U.S. GDP Up 2.3% in 2017

BEA estimates GDP rose 3.2 percent in the fourth quarter.

Real gross domestic product increased at an annual rate of 2.5 percent in the fourth quarter of 2017, according to the "second" estimate released by the Bureau of Economic Analysis. In the third quarter, real GDP increased 3.2 percent.

The GDP estimate released today is based on more complete source data than were available for the "advance" estimate issued last month.  In the advance estimate, the increase in real GDP was 2.6 percent. With this second estimate for the fourth quarter, the general picture of economic growth remains the same.

The increase in real GDP in the fourth quarter reflected positive contributions from personal consumption expenditures, exports, nonresidential fixed investment, residential fixed investment, state and local government spending, and federal government spending that were partly offset by a negative contribution from private inventory investment. Imports, which are a subtraction in the calculation of GDP, increased.

The deceleration in real GDP growth in the fourth quarter reflected a downturn in private inventory investment that was partly offset by accelerations in PCE, exports, state and local government spending, nonresidential fixed investment, and federal government spending, and an upturn in residential fixed investment. Imports, which are a subtraction in the calculation of GDP, turned up.

Current-dollar GDP increased 4.9 percent, or $235.9 billion, in the fourth quarter to a level of $19,736.5 billion. In the third quarter, current-dollar GDP increased 5.3 percent, or $250.6 billion.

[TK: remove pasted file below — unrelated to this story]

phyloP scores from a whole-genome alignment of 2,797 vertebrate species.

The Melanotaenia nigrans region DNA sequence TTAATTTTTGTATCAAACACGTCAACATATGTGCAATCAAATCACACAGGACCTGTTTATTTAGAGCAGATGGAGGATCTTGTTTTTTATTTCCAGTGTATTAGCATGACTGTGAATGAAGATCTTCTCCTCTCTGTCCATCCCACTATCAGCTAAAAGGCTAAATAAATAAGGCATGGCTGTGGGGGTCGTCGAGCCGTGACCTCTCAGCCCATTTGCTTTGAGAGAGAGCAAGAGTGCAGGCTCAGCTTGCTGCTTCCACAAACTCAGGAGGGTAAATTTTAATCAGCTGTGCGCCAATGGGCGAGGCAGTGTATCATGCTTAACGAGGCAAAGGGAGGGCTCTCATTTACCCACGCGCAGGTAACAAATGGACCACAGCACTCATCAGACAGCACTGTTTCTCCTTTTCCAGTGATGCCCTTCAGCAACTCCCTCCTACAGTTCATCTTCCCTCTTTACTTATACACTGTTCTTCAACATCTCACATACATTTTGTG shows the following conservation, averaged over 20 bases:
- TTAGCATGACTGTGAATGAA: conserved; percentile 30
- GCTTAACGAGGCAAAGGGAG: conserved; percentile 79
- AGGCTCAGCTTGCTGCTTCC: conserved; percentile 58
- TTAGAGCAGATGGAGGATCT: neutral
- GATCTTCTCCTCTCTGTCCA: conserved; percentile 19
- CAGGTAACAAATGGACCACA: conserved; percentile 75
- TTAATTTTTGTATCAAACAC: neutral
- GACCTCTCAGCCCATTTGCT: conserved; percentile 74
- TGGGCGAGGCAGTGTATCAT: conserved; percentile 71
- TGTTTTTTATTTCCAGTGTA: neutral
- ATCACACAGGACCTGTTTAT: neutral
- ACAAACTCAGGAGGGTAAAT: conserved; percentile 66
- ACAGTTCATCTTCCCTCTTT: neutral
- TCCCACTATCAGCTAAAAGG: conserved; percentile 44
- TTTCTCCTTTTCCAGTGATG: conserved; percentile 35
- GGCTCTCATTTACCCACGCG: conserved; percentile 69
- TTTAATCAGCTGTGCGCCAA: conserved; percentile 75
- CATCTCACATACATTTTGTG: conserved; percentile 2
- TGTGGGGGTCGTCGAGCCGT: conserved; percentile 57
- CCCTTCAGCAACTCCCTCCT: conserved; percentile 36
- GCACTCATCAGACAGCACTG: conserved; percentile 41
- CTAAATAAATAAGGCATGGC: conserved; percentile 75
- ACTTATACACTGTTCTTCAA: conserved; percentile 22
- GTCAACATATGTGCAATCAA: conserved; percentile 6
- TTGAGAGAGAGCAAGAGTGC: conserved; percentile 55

The price index for gross domestic purchases increased 2.5 percent in the fourth quarter, compared with an increase of 1.7 percent in the third quarter. The PCE price index increased 2.7 percent, compared with an increase of 1.5 percent. Excluding food and energy prices, the PCE price index increased 1.9 percent, compared with an increase of 1.3 percent.

Real GDP increased 2.3 percent in 2017 (that is, from the 2016 annual level to the 2017 annual level), compared with an increase of 1.5 percent in 2016.

The increase in real GDP in 2017 primarily reflected positive contributions from PCE, nonresidential fixed investment, and exports. These contributions were partly offset by a decline in private inventory investment. Imports, which are a subtraction in the calculation of GDP, increased.

The acceleration in real GDP from 2016 to 2017 reflected upturns in nonresidential fixed investment and in exports and a smaller decrease in private inventory investment.  These movements were partly offset by decelerations in residential fixed investment and in state and local government spending. Imports, which are a subtraction in the calculation of GDP, accelerated.

Current-dollar GDP increased 4.1 percent, or $761.7 billion, in 2017 to a level of $19,386.2 billion, compared with an increase of 2.8 percent, or $503.8 billion, in 2016.

The price index for gross domestic purchases increased 1.8 percent in 2017, compared with an increase of 1 percent in 2016. The PCE price index increased 1.7 percent, compared with an increase of 1.2 percent. Excluding food and energy prices, the PCE price index increased 1.5 percent, compared with an increase of 1.8 percent.

During 2017 (measured from the fourth quarter of 2016 to the fourth quarter of 2017), real GDP increased 2.5 percent, compared with an increase of 1.8 percent during 2016.  The price index for gross domestic purchases increased 1.9 percent during 2017, compared with an increase of 1.4 percent during

2016.

 

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